The passage of Typhoon Talim, which entered southeastern China yesterday afternoon after being weakened by the mountains of Taiwan, left its mark throughout the country because of its strong winds and heavy rains.
Talim cut power lines, toppled billboards and tore up trees, while heavy rain led to flooding in some towns in central Taiwan.
Forecasters said that residents in the south should remain alert to heavy rain in the following days because of unstable currents wandering around southwestern Taiwan.
As of press time, statistics released by the Executive Yuan suggested that Talim has caused three deaths and left 59 people injured, 787,000 families without electricity, 48,000 household users without water supply and 287,000 users of fixed telephone lines disconnected.
One 67-year-old man surnamed Chen (陳) was drowned in a channel near his house, in Peimen (北門) Township, Tainan County. A 43-year-old man, surnamed Lou (羅), was also drowned in an irrigation channel near his house in Taian (泰安) Township, Miaoli County.
According to the Executive Yuan, most victims received their injuries after being hit by falling shop signs or other flying items.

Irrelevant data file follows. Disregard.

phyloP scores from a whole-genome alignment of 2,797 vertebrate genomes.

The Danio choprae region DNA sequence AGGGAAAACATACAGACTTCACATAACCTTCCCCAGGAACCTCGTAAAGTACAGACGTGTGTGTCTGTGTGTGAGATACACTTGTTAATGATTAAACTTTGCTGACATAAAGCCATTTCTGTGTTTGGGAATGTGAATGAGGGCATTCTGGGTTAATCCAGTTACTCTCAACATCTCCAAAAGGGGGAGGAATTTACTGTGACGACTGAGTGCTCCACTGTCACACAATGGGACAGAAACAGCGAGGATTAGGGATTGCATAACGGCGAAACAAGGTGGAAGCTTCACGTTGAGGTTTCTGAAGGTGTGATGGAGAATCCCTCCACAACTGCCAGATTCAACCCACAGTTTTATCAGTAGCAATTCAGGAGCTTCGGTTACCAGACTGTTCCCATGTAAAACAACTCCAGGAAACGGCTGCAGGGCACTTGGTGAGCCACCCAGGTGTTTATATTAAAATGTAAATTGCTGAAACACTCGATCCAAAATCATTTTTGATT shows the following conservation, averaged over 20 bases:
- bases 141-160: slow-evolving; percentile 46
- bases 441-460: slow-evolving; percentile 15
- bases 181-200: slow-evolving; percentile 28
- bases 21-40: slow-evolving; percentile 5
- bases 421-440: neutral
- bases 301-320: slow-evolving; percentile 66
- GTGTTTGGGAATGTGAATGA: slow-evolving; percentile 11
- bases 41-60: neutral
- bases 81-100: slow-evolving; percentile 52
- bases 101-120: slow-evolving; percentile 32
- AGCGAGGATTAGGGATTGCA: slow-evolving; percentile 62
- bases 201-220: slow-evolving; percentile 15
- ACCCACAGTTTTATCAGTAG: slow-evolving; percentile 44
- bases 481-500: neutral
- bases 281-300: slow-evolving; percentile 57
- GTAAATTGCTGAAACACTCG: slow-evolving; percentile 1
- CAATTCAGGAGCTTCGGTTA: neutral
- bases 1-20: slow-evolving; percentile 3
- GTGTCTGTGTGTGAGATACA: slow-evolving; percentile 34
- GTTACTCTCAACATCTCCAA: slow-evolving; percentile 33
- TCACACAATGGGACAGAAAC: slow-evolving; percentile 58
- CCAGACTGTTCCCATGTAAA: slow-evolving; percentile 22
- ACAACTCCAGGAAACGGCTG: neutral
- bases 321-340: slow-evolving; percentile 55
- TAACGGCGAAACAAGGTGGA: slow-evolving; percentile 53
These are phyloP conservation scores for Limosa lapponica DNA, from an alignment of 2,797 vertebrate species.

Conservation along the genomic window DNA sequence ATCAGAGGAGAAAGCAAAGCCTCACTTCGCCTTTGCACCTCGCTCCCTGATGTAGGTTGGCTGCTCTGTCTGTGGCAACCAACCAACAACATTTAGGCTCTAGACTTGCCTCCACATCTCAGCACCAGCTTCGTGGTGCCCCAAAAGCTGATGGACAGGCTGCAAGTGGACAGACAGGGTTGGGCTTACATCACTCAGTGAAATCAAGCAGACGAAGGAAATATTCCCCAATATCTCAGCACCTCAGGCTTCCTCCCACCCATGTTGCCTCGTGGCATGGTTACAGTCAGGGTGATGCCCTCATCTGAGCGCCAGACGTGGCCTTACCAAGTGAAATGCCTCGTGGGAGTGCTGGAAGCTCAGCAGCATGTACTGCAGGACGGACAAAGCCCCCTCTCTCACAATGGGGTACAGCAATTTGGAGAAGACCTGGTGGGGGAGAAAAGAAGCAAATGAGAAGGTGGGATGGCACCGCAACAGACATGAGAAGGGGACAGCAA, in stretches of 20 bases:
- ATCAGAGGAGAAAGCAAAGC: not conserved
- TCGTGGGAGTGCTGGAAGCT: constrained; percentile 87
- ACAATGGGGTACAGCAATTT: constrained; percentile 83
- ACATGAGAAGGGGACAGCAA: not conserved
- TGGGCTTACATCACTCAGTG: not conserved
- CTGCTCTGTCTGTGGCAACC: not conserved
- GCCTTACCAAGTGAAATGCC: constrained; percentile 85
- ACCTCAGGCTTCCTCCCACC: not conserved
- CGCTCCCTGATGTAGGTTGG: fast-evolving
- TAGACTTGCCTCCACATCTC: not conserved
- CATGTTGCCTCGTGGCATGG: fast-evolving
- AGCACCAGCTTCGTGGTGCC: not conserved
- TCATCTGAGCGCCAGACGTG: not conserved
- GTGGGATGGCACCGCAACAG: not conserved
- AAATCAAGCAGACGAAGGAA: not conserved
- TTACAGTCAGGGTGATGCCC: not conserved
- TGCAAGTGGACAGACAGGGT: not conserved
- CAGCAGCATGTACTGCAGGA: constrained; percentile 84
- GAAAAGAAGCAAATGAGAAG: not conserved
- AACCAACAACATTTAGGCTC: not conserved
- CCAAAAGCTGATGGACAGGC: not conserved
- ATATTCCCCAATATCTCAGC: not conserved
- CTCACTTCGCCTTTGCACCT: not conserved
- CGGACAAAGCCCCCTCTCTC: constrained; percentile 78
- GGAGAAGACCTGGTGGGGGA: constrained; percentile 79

Officials said at least 1,207 residents in remote townships in six counties had been relocated in 47 temporary shelters for the sake of safety.
"The winds were really fierce and it was very dangerous driving through the torrential rains last night," said a taxi driver surnamed Tsai. "I heard a loud bang and saw scaffolding had crashed into the street right next to my car. It was a close shave."
Beginning yesterday, flights resumed at local airports and the trains restarted their operations.
As of 5pm yesterday, the financial losses in the agriculture sector had exceeded NT$358 million, as crop farms, fish ponds and other facilities had been flooded.
The Central Weather Bureau yesterday afternoon lifted the land warning for the storm, but reminded people in the south of inevitable torrential rains in the following days. By press time, accumulative rainfall measured in Taoyuan (
Hsieh Ming-chang (
"We predict that accumulative rainfall will exceed 1,000mm in the south and 800mm in other places," Hsieh said.
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